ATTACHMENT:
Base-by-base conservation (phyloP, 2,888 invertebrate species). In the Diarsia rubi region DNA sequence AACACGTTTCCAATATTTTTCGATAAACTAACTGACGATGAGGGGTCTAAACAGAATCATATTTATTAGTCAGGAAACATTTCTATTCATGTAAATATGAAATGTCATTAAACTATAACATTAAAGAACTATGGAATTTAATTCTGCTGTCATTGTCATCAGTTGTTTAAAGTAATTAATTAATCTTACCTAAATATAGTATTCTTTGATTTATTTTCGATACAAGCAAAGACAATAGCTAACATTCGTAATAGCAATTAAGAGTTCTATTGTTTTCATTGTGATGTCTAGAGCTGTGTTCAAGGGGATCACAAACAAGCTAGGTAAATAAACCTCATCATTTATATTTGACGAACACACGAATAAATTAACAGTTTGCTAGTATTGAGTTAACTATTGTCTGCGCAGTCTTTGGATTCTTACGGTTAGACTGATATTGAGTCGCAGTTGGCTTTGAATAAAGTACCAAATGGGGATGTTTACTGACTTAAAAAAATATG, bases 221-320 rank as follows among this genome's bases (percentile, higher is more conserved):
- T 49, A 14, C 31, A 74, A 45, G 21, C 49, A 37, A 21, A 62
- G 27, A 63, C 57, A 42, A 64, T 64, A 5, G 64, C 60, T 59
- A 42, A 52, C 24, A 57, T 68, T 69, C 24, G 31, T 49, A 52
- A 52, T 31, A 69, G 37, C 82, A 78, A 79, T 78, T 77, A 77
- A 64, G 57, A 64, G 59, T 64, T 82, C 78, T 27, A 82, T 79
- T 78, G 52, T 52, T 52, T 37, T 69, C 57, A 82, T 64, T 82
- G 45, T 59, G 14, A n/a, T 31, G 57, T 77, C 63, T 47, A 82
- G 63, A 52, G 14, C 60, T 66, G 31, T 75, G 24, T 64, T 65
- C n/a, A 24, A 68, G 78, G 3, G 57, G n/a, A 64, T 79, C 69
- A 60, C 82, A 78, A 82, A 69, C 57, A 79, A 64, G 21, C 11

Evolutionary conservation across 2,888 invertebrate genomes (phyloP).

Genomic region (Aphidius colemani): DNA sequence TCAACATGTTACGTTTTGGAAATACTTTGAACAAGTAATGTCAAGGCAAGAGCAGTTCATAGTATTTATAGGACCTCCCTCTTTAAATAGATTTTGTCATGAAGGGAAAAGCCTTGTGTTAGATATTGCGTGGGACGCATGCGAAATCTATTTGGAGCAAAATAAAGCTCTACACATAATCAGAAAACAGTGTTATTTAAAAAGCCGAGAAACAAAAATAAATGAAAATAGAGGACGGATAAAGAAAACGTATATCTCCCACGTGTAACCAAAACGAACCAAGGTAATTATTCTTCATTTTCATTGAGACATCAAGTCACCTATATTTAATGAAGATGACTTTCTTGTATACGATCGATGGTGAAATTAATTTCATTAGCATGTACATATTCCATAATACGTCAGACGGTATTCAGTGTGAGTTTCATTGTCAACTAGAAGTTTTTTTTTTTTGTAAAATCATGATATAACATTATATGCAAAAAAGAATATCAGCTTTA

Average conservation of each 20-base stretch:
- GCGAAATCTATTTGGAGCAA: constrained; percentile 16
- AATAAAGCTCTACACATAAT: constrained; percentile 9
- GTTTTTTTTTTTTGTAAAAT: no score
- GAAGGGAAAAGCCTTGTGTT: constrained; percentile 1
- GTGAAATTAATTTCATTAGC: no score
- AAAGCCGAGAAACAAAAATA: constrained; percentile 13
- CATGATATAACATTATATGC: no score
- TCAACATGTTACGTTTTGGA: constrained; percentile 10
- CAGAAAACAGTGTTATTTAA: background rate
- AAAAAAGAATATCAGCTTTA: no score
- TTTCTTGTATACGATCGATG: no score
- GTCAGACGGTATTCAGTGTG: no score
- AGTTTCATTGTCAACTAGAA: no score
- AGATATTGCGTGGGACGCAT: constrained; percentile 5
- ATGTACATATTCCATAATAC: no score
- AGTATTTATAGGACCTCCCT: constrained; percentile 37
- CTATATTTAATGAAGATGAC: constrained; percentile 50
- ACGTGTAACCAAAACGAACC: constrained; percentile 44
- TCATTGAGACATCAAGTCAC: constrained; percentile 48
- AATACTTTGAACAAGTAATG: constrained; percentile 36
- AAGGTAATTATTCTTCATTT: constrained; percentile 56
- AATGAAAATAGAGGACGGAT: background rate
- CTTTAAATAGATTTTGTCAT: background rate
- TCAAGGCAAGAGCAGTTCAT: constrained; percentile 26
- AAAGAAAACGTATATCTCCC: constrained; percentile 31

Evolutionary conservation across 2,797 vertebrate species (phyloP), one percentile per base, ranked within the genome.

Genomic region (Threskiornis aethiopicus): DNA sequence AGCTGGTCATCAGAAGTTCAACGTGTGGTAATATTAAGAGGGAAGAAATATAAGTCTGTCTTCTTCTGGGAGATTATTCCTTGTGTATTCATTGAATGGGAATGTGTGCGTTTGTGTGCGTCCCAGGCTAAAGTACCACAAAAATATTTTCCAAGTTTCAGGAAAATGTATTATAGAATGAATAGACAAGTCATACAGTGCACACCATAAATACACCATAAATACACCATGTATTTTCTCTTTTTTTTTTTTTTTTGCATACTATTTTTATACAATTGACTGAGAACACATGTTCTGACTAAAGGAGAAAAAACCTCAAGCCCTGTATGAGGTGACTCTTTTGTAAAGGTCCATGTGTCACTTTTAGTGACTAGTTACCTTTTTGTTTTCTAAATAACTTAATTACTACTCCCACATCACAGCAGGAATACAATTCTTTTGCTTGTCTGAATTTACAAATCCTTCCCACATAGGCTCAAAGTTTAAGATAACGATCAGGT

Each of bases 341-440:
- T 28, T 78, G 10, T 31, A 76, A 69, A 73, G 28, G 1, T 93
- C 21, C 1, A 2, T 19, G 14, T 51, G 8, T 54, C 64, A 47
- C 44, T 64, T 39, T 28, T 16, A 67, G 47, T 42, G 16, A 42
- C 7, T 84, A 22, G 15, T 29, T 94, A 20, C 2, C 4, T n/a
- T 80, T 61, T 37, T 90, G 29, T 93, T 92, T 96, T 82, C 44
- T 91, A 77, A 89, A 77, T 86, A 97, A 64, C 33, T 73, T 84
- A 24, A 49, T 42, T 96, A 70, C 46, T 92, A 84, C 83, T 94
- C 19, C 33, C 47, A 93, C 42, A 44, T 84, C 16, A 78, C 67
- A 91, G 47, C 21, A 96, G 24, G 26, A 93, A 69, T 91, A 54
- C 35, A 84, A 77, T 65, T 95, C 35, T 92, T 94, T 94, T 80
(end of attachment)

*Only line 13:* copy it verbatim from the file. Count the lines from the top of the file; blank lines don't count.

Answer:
Genomic region (Aphidius colemani): DNA sequence TCAACATGTTACGTTTTGGAAATACTTTGAACAAGTAATGTCAAGGCAAGAGCAGTTCATAGTATTTATAGGACCTCCCTCTTTAAATAGATTTTGTCATGAAGGGAAAAGCCTTGTGTTAGATATTGCGTGGGACGCATGCGAAATCTATTTGGAGCAAAATAAAGCTCTACACATAATCAGAAAACAGTGTTATTTAAAAAGCCGAGAAACAAAAATAAATGAAAATAGAGGACGGATAAAGAAAACGTATATCTCCCACGTGTAACCAAAACGAACCAAGGTAATTATTCTTCATTTTCATTGAGACATCAAGTCACCTATATTTAATGAAGATGACTTTCTTGTATACGATCGATGGTGAAATTAATTTCATTAGCATGTACATATTCCATAATACGTCAGACGGTATTCAGTGTGAGTTTCATTGTCAACTAGAAGTTTTTTTTTTTTGTAAAATCATGATATAACATTATATGCAAAAAAGAATATCAGCTTTA